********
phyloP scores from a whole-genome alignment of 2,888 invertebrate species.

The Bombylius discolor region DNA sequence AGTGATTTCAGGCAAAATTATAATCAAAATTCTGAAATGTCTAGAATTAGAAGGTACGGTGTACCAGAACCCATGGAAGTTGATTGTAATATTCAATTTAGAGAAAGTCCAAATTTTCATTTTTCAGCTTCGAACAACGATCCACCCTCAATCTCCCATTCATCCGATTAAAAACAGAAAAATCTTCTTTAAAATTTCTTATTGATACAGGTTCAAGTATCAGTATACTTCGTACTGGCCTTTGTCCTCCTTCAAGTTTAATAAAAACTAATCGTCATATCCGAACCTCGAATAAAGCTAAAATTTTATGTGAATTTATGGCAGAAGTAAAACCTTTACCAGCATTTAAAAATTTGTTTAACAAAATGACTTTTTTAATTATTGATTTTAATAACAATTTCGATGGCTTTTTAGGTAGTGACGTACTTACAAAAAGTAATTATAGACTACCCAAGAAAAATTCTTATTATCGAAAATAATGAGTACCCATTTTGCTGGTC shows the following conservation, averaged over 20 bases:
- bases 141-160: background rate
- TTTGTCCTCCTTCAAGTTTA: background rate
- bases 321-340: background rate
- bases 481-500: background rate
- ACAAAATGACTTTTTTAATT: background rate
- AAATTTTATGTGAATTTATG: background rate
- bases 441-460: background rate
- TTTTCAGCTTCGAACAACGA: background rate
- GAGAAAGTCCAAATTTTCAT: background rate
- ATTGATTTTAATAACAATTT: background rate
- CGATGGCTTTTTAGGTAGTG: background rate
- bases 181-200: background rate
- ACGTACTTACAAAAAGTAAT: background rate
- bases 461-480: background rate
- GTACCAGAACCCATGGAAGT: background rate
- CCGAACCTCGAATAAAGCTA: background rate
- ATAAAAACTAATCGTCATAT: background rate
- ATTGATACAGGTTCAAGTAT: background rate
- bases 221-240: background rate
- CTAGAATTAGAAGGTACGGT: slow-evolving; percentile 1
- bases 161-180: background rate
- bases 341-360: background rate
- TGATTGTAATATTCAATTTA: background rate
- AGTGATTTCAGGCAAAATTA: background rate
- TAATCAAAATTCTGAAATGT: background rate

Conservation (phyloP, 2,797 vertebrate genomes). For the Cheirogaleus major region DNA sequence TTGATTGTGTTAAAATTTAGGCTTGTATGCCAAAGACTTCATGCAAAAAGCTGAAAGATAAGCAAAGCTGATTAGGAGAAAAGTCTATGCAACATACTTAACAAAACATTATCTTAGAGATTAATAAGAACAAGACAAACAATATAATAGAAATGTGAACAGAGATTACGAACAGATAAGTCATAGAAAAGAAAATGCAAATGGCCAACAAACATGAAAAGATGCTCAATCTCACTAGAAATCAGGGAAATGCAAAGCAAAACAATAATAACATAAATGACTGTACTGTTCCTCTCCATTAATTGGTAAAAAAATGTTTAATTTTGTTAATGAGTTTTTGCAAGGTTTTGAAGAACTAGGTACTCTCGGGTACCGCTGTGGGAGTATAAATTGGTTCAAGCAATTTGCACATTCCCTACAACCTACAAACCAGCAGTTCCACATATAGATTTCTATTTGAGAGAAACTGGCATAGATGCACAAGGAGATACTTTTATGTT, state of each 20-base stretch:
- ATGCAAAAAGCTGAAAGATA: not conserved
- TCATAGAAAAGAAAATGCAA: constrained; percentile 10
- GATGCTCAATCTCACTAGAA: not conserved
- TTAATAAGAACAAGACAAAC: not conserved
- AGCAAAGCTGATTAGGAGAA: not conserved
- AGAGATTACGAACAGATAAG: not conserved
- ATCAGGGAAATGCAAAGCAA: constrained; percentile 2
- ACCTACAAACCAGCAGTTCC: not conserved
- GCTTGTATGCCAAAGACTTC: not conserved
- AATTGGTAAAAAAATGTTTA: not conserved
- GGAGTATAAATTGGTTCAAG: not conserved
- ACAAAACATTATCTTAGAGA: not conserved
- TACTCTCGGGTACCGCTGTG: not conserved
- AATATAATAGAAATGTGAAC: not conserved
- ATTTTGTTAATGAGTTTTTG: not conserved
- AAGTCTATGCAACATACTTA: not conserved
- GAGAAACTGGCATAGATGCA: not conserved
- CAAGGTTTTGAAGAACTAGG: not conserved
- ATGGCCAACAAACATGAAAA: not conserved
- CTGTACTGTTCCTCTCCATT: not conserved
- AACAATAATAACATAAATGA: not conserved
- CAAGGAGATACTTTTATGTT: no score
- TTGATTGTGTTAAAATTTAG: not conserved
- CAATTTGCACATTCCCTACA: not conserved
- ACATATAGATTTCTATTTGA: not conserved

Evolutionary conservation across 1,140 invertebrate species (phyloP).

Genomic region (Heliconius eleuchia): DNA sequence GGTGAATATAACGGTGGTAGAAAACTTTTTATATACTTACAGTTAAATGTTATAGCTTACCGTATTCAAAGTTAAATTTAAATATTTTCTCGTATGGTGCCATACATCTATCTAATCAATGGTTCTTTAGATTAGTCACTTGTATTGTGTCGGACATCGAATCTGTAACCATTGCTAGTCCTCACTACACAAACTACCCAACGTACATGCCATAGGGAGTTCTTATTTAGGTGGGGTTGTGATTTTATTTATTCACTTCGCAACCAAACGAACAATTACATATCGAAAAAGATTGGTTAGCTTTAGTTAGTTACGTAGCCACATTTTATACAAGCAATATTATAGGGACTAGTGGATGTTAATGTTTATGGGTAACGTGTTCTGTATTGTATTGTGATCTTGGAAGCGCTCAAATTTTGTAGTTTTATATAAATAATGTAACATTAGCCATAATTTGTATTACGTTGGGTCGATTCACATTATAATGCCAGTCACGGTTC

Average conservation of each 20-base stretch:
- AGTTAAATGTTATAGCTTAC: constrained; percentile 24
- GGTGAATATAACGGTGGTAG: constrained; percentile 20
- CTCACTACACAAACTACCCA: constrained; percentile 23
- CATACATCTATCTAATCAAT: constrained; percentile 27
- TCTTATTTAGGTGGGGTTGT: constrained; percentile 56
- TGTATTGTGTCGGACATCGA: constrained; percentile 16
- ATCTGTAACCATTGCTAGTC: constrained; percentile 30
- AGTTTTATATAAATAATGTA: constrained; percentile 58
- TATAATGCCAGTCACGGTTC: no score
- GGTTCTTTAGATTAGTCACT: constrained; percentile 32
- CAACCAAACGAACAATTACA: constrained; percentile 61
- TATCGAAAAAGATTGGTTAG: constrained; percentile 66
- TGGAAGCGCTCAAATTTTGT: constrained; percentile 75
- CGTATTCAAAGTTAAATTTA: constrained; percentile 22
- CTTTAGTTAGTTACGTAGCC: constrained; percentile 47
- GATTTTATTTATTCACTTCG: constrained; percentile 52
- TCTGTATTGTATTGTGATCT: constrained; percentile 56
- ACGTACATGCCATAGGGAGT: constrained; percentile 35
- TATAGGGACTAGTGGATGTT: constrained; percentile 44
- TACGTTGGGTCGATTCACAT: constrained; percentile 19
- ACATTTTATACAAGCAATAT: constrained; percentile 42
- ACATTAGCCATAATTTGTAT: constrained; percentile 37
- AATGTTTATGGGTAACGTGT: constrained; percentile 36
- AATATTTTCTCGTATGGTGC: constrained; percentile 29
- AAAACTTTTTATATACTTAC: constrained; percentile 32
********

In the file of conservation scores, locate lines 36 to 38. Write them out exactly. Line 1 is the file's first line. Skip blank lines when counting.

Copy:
- ACCTACAAACCAGCAGTTCC: not conserved
- GCTTGTATGCCAAAGACTTC: not conserved
- AATTGGTAAAAAAATGTTTA: not conserved